Register of Debates in Congress, Comprising the Leading Debates and Incidents of the Second Session of the Eighteenth Congress Page: 33
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APPENDIX—To Gales & Sea ton's Register.
**2 & \ Documents accompanying: the President's Message. [-en, and H. f R.
I>e superintended by an officer of the Corps of Engi-
neers, who has been ordered to Pittsburgh, to be in rea-
diness for that service.
Under the act of the 26th of May last, making appro-
priations for deepening the channel leading into the
harbor of Presqu'isle, in Pennsylvania, and for repair-
ing Plymouth Beach, in Massachusetts, officers of the
corps of Engineers were assigned t6 superintend the
fulfilment of those objects, but were prevented, by una-
voidable circumstances, from entering upon their re-
spective duties before the month of August. It was
found, after collecting'materials, and making other pre-
liminary arrangements at Presqu'isle,that the season had
advanced too far, and the weather had become too cold,
to authorize the cpmmencement of the construction, the
first stage of which would be driving piles, an operation
that would require exposure in the water. The con-
struction at Presqu'isle, therefore, will not be com-
menced until the next spring, unless it should be found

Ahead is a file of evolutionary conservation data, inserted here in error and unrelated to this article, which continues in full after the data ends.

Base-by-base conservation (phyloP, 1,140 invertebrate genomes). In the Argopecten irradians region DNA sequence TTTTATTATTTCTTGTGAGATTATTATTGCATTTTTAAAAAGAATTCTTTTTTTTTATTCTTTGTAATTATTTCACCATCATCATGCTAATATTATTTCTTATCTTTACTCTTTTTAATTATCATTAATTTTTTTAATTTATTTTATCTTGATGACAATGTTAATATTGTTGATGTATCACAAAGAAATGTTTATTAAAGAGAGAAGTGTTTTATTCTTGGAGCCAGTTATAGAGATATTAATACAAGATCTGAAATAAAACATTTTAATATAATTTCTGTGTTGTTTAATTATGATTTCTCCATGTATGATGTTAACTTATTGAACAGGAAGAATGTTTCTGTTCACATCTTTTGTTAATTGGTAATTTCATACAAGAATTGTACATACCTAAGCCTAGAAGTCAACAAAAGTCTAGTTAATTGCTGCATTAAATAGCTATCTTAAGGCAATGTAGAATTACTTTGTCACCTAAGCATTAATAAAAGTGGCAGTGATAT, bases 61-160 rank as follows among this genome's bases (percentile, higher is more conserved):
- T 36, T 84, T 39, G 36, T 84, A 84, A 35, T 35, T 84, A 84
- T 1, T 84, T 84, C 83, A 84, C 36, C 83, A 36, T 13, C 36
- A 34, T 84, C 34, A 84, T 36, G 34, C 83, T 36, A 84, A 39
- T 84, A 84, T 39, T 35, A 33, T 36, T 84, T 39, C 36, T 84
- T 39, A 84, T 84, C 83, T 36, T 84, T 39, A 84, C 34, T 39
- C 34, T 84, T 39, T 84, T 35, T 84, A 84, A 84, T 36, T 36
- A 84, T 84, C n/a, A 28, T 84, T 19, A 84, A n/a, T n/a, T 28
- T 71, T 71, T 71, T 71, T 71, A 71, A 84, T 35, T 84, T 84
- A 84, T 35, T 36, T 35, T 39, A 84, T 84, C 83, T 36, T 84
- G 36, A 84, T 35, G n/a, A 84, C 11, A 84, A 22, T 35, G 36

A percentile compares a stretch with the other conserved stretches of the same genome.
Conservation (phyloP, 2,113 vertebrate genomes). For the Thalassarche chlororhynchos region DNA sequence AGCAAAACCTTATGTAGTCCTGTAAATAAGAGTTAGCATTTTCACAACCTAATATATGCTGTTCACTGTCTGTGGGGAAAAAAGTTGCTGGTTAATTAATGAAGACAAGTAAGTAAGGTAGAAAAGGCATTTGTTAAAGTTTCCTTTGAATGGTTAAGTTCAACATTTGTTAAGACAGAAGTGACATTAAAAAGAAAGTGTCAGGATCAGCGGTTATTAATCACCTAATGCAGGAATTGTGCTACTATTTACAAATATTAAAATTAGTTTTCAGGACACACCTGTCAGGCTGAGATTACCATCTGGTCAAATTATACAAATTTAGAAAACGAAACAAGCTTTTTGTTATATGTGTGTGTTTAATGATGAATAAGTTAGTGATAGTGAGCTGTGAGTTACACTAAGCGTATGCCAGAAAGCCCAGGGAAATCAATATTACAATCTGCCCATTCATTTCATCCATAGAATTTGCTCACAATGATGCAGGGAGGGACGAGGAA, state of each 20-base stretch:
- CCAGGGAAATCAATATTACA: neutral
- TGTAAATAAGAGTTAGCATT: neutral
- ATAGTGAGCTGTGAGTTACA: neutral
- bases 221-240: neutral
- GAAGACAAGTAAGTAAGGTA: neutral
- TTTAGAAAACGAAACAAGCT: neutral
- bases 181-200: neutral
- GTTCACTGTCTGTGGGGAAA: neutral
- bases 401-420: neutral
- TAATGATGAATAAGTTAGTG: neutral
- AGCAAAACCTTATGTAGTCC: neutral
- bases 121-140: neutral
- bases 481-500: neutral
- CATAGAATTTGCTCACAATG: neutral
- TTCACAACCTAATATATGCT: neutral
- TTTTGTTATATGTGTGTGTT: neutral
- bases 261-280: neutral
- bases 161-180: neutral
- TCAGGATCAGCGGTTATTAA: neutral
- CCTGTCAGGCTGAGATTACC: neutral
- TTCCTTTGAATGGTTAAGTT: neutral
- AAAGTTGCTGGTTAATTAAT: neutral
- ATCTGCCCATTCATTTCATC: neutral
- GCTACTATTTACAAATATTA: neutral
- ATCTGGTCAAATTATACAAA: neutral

to be practicable to drive the piles through the ice in the
ensuing winter. The success of a partial experiment
lately made, has thoroughly satisfied the engineer having
■the superintendence of the work, of the feasibility and
efficiency of the plan, to fulfil the purposes for which it
The repair of Plymouth Beach, although commenced
too late to admit of its being completed this season, has
been three-fourths finished, and has put the beach in a
condition to afford very important, if not adequate pro-
tection to the harbor, for the present.
The Military Academy not only continues to sustain
the high character for discipline and scientific attain-
ment which was exhibited in the last annual report, but
has evidently improved in its general condition. At the
last June examination, before a numerous and scientific
Board of Visitors, a very favorable exhibition of the at-
tainments of the cadets confirms this opinion.. The
number of cadets now at the academy is two hundred
and fifty four, and the number of those which were gra-
duated and promoted into the army last year, is thirty-
one. Notwithstanding the Military Academy progress-
es with remarkable success under the present system
established for its government by the War Department,
it is evident that the institution is susceptible of further
improvements in its organization. These improvements
have suggested themselves in the course of experience,